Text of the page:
- 16Have the covered dough nearby, and a silicone or other spatula. Tilt the plastic bowl over the smoking pot (don't let it touch the very hot pot) and with spatula or fingers scrape the dough lightly and evenly into the hot pot. It will sizzle as it falls into the pot; don't worry about that.
- 17Shake the pot slightly to distribute the dough, put on the lid, and carefully shove the whole shebang into the hot oven.
- 18Bake 30 minutes with lid, then open oven and take off lid. Bake 15 - 30 minutes more, until your bread has a golden crust. I find that about 15 - 20 minutes after taking off the lid the bread is ready. Baking times will differ because ovens differ.
- 19Turn out, and swallow that saliva until it's just cooled enough so you can saw off the end part to eat with real butter. On your own.
- 20When cold, do not put in plastic bag. Use a paper bag at most. I simply turn it on to the cut side on the breadboard, and cover it with a kitchen towel. It lasts until it's been eaten, which doesn't take long. Do not refrigerate, which would be silly.
- 21***A few points: 1. Z-mail me for questions 2. Your experience might be "messier" than mine; it depends on the consistency of the dough and the bowl you use. But greasing the bowl right at the start does help. 3. Keep to the hours mentioned. It's meant to be a sloooow rising process. 4. Be careful not to burn yourself! 5.I have just found, praise the angels, a wonderful, very fine stone-milled 100% organic flour, and have just put a loaf of that, for the first time, in the oven! I think this robust, Frenchified loaf just cries out for stone-milled flour, fine and creamy or almost white. 6. You could use 2 1/2 cups white bread flour + 1/2 cup fine rye flour. DO NOT USE wholewheat flour for this bread, except for maybe a handful: it does not have enough gluten for this bread.
- 22Good luck!
- 23And a warning, added months later: that pot you use MUST go into the oven empty, and must heat to the heat of the oven. I tried putting the dough in a cold pot yesterday, and the bread wasn't as successful. It didn't rise nearly as much, and didn't have that lovely artisanal cracked round top. So HEAT THE POT as instructed.
- 24MAKING A LARGER LOAF: The warning here is that I use my metric cups and spoons for this, which are very accurate! Fortunately I have a Pyrex measuring cup with both metric millilitres and Imperial fluid ounces, so I could measure the water absolutely equally.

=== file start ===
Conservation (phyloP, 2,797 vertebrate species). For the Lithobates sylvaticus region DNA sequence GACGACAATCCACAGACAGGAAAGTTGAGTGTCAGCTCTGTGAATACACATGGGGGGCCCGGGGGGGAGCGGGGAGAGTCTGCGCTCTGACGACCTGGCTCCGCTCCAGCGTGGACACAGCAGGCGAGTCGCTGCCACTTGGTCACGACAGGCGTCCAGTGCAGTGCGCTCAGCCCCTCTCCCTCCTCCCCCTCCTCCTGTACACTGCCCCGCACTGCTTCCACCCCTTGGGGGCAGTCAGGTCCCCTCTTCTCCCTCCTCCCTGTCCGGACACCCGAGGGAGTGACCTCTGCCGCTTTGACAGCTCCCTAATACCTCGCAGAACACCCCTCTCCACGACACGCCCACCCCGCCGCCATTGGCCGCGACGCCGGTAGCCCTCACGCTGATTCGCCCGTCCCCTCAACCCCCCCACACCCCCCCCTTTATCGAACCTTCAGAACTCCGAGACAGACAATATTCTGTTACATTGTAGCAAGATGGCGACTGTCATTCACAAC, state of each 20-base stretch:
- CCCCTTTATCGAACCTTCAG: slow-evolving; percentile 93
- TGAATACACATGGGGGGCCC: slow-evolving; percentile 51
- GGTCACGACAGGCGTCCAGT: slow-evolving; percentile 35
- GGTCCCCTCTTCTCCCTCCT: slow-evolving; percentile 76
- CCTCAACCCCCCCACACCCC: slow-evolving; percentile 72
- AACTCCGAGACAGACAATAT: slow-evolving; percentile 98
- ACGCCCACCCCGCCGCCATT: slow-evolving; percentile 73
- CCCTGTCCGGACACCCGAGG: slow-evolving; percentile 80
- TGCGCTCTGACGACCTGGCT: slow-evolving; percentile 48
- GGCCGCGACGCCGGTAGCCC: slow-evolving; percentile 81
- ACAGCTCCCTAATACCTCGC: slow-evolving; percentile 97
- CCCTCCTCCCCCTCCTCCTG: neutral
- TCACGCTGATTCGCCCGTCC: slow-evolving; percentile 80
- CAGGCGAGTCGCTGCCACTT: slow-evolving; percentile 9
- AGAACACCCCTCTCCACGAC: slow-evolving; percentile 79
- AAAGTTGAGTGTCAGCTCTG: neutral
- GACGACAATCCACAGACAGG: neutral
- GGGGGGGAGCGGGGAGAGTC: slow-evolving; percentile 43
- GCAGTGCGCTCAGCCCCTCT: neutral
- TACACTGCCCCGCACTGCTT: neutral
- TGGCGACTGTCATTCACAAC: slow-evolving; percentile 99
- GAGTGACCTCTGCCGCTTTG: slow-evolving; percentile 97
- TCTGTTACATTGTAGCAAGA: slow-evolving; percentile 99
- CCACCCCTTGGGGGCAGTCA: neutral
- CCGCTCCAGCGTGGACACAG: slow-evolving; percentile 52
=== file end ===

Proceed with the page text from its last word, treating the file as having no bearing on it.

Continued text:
- 254 x 250 ml flour, or 1 litre or 4 cups (1 quart).
- 263/4 teaspoon yeast, and stir into flour.
- 273/4 teaspoon sugar, stir into flour.
- 2815 ml or 3 teaspoons salt.
- 29600 ml or 19 fluid oz water (JUST under 2 1/2 American cups -- maybe 2 teaspoons less than 2 1/2 cups).
- 30(EDITED June 2008): My husband actually calculated -- I'm bad with maths! -- that the water should be 666 ml -- so add a dash more than 600 ml if you feel it's necessary. Just remember to bake this 2nd, larger recipe for the full hour. Also, he said the bread needed more salt. We don't eat a lot of salt and I'm not worried about the issue, so I now use 4 teaspoons, i.e. 1 tablespoon + 1 teaspoon).
- 31Best results are still with white bread flour, stone-milled, or all-purpose, and a little rye flour can be used too.
- 32Carry on as usual, grease the pot really well or pour some melted butter or olive oil into the hot pot and tilt it to grease bottom. By the way, a silicone spatula works a treat when you tilt the dough into the super-hot pot!
- 33YET ANOTHER NOTE: the 3-cup-flour bread is ready at plus-minus 45 minutes. I have found that the 4-cup-bread needs a full hour.
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Nutritional Facts for Zurie's Overnight No-Knead Bread
Serving Size: 1 (746 g)
Servings Per Recipe: 1
- Amount Per Serving
- % Daily Value
- Calories 1379.6
- Calories from Fat 34
- Total Fat 3.8 g
- Saturated Fat 0.6 g
- Cholesterol 0.0 mg
- Sodium 4670.1 mg
- Total Carbohydrate 289.0 g
- Dietary Fiber 10.6 g
- Sugars 3.1 g
- Protein 39.5 g